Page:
The pinkish-purplish polygons are Tornado Warning areas.  Remember, in the velocity (wind motion) images, greens are winds moving toward the radar, reds are winds blowing away from the radar.  The radar is located off to the bottom left corner of the image.

Deep South Severe Weather Update...

The above visible satellite image, taken at approximately 11:15 am CDT, shows cumulus clouds building and increasing across east-central Mississippi and extreme west-central Alabama.  The atmosphere in this region is destabilizing fairly rapidly for this time of day, and thunderstorms are already beginning to break-out on the southern end of this area, as per the latest radar image below:

Thunderstorms are likely to continue to develop, organize and intensify over the next several hours and spread across adjacent portions of Alabama and eventually western Georgia.  Large hail, damaging winds and tornadoes are likely with mature severe storms in this area.  A few strong tornadoes are possible in association with the most severe storms.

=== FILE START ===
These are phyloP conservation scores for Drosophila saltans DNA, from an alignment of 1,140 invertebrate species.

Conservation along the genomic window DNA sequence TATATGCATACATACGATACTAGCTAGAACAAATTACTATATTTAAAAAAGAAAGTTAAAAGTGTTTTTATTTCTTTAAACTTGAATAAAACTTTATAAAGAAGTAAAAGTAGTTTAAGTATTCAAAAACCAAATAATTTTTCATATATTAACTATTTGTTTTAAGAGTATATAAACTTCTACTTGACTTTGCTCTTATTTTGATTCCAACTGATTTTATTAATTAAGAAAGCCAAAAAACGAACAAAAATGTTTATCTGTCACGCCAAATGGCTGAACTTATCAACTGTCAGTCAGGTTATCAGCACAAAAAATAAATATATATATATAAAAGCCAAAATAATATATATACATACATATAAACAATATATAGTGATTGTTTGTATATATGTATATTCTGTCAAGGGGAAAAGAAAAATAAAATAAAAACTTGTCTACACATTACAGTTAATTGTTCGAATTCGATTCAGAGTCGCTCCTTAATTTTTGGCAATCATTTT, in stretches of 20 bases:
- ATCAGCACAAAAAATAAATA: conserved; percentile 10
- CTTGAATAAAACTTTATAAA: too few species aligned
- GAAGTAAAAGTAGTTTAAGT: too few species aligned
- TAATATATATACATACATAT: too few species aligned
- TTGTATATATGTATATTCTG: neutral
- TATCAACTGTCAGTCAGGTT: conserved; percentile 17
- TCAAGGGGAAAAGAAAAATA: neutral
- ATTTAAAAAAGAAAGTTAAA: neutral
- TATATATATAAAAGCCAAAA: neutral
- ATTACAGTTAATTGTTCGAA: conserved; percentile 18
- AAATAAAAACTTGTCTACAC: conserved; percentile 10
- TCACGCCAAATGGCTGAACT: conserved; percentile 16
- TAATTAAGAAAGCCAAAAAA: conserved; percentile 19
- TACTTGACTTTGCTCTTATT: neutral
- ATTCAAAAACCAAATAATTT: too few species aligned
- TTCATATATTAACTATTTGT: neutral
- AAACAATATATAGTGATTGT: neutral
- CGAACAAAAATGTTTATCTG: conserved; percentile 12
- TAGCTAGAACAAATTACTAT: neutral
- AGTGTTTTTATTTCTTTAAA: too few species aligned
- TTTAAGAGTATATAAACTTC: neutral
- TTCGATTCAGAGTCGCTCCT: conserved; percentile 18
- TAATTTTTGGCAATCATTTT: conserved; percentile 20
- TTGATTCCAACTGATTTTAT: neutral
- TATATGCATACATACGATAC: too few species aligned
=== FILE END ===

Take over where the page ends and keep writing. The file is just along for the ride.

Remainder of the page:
I would expect the SPC to issue a Tornado Watch for much of this region within the next hour.

Groundhog's Day "Bust"

I think we can now safely declare that 'Punxsutawney Phil', the lovable "weather forecaster" with rodent-like tendencies, has officially busted his 2011 forecast that winter would "end early."

You may remember that back on Groundhog's Day, Phil didn't see his shadow.  The legend of groundhog's day says that if the rodent - uh, er, I mean Phil -  doesn't see his shadow then spring is right around the corner...

Well, Mother Nature has decided to one-up the rodent, with a few more rounds of wintry weather instore for much of the nation...

Below is the latest computer model forecast depiction of snow accumulation for the first half of this coming week, which includes a 6+ inch event in the Plains and Midwest:

...and to top it off, the latest hazard outlook for the end of March from the CPC includes a major cold snap for much of the Northern Plains and Midwest to round-out the month:

Too bad, Phil, can't win 'em all, I guess... better luck next year!